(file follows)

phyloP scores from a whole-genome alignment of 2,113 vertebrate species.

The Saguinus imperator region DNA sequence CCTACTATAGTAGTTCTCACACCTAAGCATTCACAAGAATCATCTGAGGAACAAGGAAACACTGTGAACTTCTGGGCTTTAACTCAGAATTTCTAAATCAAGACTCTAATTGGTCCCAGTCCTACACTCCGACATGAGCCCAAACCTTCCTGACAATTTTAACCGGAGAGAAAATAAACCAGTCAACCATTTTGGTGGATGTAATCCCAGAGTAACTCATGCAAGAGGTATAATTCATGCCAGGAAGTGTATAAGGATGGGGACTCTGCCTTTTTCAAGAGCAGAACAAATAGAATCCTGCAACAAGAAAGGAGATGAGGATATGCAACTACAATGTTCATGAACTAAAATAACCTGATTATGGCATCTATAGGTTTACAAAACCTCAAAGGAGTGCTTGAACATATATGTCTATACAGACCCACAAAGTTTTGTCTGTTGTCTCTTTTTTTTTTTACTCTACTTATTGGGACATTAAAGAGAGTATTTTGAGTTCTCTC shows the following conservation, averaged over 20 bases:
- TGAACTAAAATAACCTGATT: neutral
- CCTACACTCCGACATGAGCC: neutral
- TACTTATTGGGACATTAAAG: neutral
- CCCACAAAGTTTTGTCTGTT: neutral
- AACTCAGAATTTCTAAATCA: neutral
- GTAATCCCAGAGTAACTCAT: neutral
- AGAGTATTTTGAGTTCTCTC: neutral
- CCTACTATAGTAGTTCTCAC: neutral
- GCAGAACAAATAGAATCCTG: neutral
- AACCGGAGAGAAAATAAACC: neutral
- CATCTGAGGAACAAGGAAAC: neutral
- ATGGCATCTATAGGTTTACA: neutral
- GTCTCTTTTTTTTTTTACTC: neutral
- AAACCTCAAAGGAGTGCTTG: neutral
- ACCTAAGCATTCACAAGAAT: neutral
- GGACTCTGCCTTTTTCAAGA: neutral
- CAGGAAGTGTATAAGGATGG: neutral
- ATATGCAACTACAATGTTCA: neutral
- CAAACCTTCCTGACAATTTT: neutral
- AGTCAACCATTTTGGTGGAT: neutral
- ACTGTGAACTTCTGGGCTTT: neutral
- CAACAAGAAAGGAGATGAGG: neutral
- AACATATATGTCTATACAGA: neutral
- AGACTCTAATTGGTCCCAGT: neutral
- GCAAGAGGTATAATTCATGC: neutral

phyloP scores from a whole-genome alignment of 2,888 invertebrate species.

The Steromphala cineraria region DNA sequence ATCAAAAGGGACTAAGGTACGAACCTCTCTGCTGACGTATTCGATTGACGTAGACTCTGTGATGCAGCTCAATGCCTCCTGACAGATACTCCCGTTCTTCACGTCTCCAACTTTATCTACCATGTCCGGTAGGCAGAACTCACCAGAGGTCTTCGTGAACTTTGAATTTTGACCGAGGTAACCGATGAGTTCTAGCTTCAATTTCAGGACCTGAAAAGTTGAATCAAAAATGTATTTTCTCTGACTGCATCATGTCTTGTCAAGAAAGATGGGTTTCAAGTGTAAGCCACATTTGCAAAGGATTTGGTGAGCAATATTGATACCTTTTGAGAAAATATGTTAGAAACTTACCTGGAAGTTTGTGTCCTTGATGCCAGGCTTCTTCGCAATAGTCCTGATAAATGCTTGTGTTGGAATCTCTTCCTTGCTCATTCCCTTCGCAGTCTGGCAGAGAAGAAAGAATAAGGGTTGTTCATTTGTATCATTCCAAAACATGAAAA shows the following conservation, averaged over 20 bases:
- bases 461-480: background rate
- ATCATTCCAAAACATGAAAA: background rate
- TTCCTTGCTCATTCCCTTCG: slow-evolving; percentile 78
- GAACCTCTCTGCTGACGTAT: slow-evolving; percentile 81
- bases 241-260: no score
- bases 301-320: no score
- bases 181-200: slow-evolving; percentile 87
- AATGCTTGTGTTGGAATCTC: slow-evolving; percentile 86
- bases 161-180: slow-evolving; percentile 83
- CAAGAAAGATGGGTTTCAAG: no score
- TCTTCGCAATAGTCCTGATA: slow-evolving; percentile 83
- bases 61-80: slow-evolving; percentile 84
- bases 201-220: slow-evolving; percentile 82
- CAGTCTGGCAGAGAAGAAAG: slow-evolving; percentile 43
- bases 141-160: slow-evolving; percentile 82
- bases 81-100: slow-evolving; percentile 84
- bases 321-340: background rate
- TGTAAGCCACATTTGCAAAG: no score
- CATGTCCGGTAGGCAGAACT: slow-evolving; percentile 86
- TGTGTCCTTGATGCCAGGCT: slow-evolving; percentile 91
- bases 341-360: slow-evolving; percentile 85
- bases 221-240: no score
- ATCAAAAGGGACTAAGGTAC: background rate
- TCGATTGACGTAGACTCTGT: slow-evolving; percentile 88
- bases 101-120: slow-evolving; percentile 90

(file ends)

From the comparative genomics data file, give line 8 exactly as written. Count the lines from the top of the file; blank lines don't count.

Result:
- GTAATCCCAGAGTAACTCAT: neutral